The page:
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7 things we learned at this year's SXSW / ADWEEK

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From Westworld craze to Elon Musk to dozens of branded activations, it's been a busy week for marketers at South by Southwest. For this week's recap of digital stats, we're looking at the standout numbers behind the festival that got people talking.

HBO's recreation of Sweetwater, the world within Westworld, was one of this year's buzziest activations and one of the hardest activation tickets to score. Working with agency Giant Spoon, the team wrote 444 pages of script and hired 60 actors to pull off the activation. Read our story and watch our video coverage of the event here.

HP's Digital artistry house - While there were arguably less brand activations than in past years, they were interesting and gave attendees a unique experience that they couldn't get elsewhere. Knowing that it's hard to stand out at the festival, HP opened its house for only one day to show creatives how its products work. All told, the house got 5,237 people (and eyeballs) to play around with its ZBook laptop.

BeautyRest focused on luxurious relaxation during its SXSW activation, inviting 150 people to sleep on its beds in Bass Concert Hall while listening to British-German composer Max Richter play for eight hours. (Read staff writer Katie Richards' first-hand account of spending a night sleeping next to 149 strangers.)

Pandora's been pitching the powers of its algorithm for a while, so it decided to bring a data visualization of it to SXSW. The company's activation crunched genomes from 10,000 songs, using facial recognition to create personal audio clips.

Dating app Grindr teamed up with WNYC's Nancy podcast this week to allow Austin residents to edit and add LGTBQ information to Wikipedia pages. Over the course of five hours with 50 attendees, the team edited 500 Wikipedia pages. "The impact on a young queer person going to Wikipedia and seeing proper pronouns used or finding substantive information about important figures in queer history is immeasurable," said Tobin Low, cohost of Nancy. "The greatest hope for something like this hack-a-thon is that you help someone feel affirmed in their existence."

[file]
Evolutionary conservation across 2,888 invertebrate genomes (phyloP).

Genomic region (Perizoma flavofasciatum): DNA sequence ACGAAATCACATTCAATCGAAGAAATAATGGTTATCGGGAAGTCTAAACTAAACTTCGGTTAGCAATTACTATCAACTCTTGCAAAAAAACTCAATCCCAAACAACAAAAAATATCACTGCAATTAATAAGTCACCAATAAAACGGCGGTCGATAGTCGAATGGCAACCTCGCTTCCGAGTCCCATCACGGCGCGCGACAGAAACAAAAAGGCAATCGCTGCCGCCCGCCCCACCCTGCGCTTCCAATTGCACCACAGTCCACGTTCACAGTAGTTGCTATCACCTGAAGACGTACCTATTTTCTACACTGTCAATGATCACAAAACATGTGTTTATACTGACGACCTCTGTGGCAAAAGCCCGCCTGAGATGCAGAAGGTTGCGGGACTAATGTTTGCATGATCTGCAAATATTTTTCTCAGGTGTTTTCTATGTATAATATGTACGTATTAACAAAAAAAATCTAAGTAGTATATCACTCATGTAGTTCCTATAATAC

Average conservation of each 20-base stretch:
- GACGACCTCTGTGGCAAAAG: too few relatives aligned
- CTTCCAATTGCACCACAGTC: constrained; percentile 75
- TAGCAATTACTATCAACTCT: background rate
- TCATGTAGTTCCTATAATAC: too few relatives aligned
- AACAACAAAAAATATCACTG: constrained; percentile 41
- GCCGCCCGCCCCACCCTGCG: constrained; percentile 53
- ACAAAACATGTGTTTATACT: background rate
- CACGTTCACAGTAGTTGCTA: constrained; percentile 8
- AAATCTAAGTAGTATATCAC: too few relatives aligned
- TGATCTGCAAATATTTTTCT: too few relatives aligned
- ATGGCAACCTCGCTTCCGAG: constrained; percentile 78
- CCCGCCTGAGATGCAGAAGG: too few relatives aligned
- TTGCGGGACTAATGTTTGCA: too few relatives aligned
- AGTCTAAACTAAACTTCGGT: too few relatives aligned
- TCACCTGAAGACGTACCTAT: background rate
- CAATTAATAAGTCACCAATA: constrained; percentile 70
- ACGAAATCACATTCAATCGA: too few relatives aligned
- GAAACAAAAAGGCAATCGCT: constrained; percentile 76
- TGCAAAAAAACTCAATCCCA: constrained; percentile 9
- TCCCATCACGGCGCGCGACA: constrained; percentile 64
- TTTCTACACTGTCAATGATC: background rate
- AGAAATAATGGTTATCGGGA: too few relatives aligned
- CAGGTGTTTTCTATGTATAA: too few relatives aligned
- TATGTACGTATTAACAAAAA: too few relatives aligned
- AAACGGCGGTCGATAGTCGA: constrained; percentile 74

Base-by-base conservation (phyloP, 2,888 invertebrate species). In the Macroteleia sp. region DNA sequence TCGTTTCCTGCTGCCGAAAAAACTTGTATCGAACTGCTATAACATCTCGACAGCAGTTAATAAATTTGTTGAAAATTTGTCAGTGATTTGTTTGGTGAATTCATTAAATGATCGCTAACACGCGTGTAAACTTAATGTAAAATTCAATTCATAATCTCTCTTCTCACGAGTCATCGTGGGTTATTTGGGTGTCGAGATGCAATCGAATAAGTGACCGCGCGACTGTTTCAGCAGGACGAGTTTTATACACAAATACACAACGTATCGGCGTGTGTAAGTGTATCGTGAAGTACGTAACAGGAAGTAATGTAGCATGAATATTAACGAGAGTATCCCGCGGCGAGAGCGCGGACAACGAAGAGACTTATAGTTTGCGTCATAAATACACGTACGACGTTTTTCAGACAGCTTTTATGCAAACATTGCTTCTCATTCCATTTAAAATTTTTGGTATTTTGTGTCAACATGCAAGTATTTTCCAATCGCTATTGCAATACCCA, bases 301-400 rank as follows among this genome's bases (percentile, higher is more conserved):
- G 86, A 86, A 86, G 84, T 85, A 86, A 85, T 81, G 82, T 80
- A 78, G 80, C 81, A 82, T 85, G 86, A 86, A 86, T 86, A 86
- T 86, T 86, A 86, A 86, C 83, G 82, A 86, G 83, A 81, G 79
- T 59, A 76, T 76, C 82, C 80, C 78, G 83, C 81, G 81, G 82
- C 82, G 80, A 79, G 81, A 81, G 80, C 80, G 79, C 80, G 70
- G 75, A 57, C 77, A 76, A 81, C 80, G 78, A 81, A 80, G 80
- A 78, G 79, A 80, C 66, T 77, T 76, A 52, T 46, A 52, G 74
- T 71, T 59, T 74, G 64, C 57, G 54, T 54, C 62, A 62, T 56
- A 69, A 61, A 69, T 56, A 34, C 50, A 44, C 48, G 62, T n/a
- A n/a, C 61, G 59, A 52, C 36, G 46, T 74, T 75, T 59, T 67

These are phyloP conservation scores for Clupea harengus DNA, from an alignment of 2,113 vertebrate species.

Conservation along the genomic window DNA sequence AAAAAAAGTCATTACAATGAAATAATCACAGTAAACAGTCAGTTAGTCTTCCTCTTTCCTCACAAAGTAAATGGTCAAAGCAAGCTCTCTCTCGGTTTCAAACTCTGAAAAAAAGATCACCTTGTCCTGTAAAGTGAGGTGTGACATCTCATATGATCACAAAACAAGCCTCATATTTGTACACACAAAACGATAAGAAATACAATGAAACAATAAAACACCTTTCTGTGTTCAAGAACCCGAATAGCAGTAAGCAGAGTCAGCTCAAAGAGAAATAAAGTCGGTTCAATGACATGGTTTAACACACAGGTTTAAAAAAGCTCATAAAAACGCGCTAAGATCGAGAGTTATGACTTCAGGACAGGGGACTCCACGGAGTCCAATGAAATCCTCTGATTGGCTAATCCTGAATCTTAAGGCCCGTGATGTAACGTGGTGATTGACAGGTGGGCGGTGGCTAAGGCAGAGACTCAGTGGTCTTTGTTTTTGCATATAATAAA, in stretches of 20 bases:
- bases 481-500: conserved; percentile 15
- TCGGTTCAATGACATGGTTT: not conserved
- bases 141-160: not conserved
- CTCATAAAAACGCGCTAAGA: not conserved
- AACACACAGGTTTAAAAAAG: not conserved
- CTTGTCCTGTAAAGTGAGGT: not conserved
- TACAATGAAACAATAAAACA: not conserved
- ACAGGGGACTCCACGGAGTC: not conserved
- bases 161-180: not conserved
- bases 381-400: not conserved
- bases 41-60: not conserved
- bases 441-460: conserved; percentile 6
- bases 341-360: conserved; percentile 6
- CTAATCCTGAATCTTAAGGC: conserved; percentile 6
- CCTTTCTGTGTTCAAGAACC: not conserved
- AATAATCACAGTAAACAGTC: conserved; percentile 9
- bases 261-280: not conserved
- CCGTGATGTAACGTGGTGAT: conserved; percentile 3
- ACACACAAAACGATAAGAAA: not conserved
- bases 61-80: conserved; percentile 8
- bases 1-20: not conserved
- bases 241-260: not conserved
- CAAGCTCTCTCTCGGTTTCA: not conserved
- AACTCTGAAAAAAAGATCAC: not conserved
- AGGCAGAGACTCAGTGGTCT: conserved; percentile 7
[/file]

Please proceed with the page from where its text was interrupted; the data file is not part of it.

Podcast media company Gimlet Media wants to move into voice assistants, and Anna Sullivan, vp of brand partnerships, talked to Adweek about shifting from smartphone shows to its first Amazon Alexa skill for P&G's Oral-B and Crest Kids. The skill educates kids on brushing their teeth, entertaining them with music and games as they brush. Since rolling out a week ago, 45 percent of people who have downloaded the skill use it every day, indicating a possibility for marketers to build voice experiences that tap into everyday routines.

Ride-sharing app Lyft was everywhere at SXSW this year, which takes significant planning and orchestrating to pull off. The festival is Lyft's biggest time of year, when requests for rides triple in Austin compared to the average number of requests. From programs with the Austin community to a branded pit stop for drivers, here's our look at Lyft's SXSW plan.